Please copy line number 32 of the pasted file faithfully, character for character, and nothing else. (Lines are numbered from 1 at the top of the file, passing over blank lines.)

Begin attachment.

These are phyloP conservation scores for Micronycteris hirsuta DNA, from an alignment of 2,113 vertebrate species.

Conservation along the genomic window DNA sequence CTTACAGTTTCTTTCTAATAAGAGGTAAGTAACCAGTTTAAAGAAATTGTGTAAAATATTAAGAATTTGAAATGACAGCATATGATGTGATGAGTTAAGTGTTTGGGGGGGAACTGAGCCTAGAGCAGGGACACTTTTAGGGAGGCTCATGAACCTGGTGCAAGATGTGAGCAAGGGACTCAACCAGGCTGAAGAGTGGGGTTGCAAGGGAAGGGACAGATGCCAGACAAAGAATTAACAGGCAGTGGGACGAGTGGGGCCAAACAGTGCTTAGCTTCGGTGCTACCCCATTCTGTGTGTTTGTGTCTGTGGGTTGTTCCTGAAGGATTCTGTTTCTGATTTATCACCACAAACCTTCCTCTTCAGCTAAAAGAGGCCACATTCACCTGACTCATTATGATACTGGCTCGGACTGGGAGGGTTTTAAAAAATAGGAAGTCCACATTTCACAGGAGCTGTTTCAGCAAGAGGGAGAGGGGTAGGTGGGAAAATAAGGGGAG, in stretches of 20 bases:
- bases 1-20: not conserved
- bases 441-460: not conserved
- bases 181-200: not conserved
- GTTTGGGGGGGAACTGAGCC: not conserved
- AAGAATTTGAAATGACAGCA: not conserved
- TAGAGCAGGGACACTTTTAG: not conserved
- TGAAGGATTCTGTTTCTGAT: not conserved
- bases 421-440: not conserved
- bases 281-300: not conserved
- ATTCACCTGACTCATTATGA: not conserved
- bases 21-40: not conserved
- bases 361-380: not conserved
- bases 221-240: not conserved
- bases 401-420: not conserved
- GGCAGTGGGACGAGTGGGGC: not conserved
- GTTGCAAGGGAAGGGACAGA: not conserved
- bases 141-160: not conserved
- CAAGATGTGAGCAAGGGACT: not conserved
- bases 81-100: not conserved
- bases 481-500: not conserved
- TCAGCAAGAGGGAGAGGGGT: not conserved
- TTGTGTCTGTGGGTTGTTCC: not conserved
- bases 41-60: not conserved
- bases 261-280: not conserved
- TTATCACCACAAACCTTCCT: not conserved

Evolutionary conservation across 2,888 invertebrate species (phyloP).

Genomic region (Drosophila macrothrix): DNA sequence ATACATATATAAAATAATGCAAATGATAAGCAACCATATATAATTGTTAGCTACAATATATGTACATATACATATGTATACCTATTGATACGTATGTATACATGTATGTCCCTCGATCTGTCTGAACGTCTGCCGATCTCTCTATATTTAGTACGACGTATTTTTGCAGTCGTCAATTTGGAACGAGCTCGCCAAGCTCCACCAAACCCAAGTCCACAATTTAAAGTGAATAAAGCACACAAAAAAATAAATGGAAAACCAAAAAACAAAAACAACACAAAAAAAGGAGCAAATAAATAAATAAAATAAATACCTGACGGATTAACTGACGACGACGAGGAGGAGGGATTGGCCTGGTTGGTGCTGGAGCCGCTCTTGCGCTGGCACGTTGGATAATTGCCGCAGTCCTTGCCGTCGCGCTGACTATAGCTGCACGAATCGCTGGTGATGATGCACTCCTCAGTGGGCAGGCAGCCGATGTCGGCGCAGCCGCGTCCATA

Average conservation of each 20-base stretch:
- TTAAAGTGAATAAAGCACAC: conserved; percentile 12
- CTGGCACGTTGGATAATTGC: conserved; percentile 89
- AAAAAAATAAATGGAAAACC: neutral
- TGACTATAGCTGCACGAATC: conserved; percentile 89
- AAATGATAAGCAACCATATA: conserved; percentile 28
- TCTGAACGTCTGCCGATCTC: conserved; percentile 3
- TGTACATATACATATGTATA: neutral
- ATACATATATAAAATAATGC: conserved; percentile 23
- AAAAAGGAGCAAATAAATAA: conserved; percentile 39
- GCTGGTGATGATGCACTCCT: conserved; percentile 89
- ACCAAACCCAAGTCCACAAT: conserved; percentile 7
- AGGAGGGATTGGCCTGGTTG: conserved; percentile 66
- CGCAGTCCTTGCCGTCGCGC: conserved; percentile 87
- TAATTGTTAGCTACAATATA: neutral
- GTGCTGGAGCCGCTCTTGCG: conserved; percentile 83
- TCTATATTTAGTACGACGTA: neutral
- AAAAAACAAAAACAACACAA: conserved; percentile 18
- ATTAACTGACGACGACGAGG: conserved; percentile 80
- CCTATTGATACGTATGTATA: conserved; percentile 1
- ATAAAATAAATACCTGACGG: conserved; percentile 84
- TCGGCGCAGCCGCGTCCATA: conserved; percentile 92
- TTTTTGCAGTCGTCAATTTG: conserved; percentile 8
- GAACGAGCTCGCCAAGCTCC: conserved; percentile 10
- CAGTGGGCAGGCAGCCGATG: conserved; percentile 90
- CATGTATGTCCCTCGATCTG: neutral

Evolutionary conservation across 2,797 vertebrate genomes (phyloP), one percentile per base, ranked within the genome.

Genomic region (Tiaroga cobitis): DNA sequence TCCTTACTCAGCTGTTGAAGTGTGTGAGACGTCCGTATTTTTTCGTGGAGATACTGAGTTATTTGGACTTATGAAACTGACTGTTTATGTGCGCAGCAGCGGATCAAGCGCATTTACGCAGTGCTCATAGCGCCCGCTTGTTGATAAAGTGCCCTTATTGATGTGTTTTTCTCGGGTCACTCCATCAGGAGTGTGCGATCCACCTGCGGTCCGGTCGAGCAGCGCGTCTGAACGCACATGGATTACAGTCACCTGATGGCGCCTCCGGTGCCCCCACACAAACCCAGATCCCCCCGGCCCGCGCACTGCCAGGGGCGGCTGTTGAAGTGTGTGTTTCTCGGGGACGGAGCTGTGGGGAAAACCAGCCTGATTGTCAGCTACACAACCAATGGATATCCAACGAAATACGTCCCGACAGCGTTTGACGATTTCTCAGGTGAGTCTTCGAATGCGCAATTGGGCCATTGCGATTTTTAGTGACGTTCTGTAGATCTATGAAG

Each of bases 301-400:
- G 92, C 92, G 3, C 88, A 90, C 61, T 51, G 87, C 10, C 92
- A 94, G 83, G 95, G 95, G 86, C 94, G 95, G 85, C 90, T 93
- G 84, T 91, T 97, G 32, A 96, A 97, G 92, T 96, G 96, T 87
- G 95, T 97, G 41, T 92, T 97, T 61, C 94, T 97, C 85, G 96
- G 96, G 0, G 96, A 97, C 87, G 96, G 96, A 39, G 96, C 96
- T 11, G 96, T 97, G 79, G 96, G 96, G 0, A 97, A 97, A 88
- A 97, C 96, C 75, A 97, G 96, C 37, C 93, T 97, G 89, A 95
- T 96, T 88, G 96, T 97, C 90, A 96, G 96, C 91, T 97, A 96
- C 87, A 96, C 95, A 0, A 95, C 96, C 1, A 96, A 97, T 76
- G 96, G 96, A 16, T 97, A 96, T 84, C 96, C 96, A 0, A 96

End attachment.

- CTGGCACGTTGGATAATTGC: conserved; percentile 89